The pictures began to teach me. By generalizing a personal dilemma, they resolved it.
— Gerhard Richter
I’ve been working in the studio for five days, now, though not consecutively. I spent the first two days of MLK weekend laying down guitar and vocal tracks for as many things as possible without other instrumentation, and brought in my pianist Luke and my drummer Devin to put down their parts on a few tracks.
It’s an interesting feeling to know that you have essentially unlimited time and opportunity to get exactly what you want. My only issue thus far has been that I haven’t been certain of what I want. I’m getting closer and closer with every listen but there are still so many possibilities that I feel I’ve barely begun to scratch the surface of what this project could be. The other downside, as I see it, is the notion of “perfect” versus the notion of “good enough.”
Perfection is not a possibility. The older I get and the more music I hear tell me that perfection cannot be achieved. There will always be something that you find, given enough focus and enough listenings, that isn’t quite right. Or, if it’s just a poorly made/produced/engineered/mastered track, there are a lot of things that are not even close. And, while I’ve always been my own worst critic when it comes to my performance, I’m much more confident in my songwriting. As a result, it’s been at times miserable listening to the unmixed recordings sent from the studio each day: I’m fourteen again, hearing exactly how I want the song to sound, utterly frustrated by my inability to make it manifest.
The goal at first, then, becomes to let go of the idea of perfection; to take it off the table as a possibility and to work towards something attainable. That’s where “good enough” comes in.
“Good enough” is the single most insidious notion that our western mentality has ever created, excepting perhaps the notion of perfection. Something amazing happens in the exact moment at which something with infinite potential begins to be realized. As kinetic energy increases, potential energy decreases — along with the energy lost along the way to outside forces of resistance — taking the possibilities from infinite to finite, narrow, specific. I say it is amazing because without the loss of that infinite potential, nothing could be created. The trade is more than fair, in my opinion. The danger, however, lies in the creator’s response to the loss of countless possibilities, and in her ability to see the value in the finite potential that remains.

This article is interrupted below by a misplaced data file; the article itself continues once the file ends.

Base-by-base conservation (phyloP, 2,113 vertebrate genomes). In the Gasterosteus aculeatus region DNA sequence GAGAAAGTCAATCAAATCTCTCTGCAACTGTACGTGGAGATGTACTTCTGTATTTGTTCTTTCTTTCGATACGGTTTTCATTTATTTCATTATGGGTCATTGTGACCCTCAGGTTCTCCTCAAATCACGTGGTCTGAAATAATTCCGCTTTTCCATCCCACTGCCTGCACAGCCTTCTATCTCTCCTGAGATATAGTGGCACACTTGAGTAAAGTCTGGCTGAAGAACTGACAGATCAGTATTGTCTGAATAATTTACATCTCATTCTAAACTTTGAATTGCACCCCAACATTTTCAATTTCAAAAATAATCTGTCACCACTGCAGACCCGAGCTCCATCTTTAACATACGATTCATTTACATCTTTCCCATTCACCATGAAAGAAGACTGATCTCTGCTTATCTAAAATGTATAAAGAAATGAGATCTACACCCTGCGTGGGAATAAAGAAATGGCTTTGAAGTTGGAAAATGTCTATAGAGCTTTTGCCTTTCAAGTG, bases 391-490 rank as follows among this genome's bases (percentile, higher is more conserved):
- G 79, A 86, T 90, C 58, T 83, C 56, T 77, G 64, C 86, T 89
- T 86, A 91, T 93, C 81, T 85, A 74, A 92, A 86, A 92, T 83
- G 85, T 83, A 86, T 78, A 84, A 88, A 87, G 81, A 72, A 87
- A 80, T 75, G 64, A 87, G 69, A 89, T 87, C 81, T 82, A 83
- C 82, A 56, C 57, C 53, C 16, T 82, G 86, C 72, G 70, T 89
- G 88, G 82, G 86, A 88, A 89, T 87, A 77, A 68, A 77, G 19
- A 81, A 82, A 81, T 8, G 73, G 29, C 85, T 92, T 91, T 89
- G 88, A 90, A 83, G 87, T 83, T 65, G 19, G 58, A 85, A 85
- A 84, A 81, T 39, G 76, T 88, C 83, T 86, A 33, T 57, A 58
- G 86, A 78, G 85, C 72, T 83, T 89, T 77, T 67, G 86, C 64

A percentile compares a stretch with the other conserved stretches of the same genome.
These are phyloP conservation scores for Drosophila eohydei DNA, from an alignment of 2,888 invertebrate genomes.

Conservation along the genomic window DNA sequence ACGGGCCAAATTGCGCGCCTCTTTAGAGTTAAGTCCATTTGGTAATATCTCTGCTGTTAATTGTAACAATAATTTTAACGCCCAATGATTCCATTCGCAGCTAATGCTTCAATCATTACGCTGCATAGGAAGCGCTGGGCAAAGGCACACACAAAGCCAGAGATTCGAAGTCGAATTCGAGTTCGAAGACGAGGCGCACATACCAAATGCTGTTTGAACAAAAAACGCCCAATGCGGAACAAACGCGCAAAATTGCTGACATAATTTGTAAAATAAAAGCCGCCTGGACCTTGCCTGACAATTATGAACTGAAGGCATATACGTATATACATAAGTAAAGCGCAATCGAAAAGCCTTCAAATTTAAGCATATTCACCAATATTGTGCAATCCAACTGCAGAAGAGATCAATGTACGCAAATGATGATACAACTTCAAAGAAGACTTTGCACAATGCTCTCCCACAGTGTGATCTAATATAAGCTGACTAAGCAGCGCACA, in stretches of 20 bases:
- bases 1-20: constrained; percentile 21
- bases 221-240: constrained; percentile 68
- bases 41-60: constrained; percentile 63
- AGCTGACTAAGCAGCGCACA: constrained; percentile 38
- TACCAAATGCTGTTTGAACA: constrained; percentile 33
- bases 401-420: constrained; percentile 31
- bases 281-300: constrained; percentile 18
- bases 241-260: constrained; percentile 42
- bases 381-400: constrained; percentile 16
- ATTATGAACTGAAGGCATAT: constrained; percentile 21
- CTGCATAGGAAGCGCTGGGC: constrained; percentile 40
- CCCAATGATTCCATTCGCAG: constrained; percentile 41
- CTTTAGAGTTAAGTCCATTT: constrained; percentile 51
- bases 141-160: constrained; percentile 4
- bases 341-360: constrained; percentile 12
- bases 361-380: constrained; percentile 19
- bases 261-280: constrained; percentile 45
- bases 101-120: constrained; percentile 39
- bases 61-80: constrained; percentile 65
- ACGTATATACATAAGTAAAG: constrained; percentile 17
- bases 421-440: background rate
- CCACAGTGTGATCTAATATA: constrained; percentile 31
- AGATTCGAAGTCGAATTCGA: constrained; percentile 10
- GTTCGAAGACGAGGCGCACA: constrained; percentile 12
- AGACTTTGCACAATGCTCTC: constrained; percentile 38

“Good enough” is insidious because it removes the creator’s ability to see that value. The idea of diminishing returns comes into play: “I don’t think I’ll get another take better than that one today.” The idea creeps in, and “today” becomes “ever.” If it’s good enough today, it can be good enough forever. “Good enough” becomes a new standard, a replacement for perfection that doesn’t give up, though it does give in. And, once you accept “good enough” in one area, it prevents you from seeing potential in other areas.
I fell prey to the trap without realizing it. The work I was doing was actually very good, in my opinion: my guitar work was good, and my voice wasn’t where I wanted it to be but I knew that it would be; the other instrumentation was exactly what I wanted. There were still violins and cello and voices to add. It was going to be good enough, so I stopped thinking about ways to improve upon my plan. After five days in the studio, I was right on track, and the project was still missing something but I thought the rest of my plan would finish it out. What I had was good enough. I was content to move forward with the plan I’d made. I was content to create and produce work that somewhere inside of me I knew wasn’t going to be my best as a songwriter or as a recording artist.
After all, “Be the best you can be” doesn’t really mean anything. Good and bad are entirely subjective.
I was fortunate enough to have musician friends willing to work on the album as a favor to me, and even more fortunate to have the opportunity to invite some of them over to listen to what I’ve got so far and to offer feedback. This happened three times over the course of two weeks, with various persons or groups of people.
Each time, after a few positive responses, we would come to the constructive criticism portion of the evening. I consider myself the kind of person who can take criticism without bringing too much ego into any situation, and consider issues and possible solutions carefully and logically. The ideas brought forward regarding improvements and what did and didn’t work were terrific. What surprised me was how open my eyes suddenly became to all of the possibilities I hadn’t even considered. The veil was lifted and I realized that in my attempt to keep my ideas specific and attainable, I had blocked out worlds of other potentialities that were still very much present. For the first time in months, I was excited about the project again because anything was possible.
The idea of perfection — as a lack of any and all flaws — is total bullshit. The idea of “good enough” — as a valuation of what is created in relation to the effort needed to improve upon it — is also total bullshit. What I now find in this project is a desire to improve upon my improvements, until there is nothing more for me to do. And I trust that I will know when there is nothing left to do. I’ll know when it’s finished. Rather than completing specific tasks and telling myself I’m finished, I’ll keep working until the work tells me it’s finished.
It will still be flawed, and it will still be perfect.